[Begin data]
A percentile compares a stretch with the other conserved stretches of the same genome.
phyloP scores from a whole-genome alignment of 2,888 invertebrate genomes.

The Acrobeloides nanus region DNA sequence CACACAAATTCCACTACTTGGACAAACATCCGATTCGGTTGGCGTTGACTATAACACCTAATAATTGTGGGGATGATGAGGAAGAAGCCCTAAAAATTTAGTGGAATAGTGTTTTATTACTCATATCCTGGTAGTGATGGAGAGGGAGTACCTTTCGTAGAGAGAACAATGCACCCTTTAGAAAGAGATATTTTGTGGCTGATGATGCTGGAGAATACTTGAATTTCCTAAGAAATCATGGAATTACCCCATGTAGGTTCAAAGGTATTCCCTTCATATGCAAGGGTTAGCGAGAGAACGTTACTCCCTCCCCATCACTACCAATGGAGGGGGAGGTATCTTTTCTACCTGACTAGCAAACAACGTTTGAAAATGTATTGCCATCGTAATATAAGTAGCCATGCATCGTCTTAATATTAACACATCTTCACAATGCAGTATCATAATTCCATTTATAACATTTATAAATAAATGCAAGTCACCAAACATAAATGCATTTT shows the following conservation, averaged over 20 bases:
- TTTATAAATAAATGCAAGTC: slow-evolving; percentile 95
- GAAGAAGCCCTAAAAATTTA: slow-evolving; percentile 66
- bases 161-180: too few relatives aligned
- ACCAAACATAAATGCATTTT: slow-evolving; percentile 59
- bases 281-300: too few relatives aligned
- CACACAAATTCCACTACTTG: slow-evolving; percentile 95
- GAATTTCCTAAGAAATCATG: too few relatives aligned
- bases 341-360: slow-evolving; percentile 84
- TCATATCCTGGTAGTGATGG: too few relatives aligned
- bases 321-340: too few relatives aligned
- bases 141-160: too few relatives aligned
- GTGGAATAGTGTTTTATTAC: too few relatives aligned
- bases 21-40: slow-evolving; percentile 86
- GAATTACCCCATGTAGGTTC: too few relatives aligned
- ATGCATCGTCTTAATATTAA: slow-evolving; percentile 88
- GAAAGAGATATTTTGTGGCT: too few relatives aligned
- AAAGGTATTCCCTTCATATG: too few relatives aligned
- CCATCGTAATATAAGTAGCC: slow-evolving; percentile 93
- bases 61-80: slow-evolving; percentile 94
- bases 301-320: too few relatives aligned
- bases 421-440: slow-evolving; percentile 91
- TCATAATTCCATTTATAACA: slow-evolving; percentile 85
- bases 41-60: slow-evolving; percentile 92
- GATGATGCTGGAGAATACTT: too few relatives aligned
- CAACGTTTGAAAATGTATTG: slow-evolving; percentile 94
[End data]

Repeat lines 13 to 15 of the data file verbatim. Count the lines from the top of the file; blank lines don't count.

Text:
- bases 321-340: too few relatives aligned
- bases 141-160: too few relatives aligned
- GTGGAATAGTGTTTTATTAC: too few relatives aligned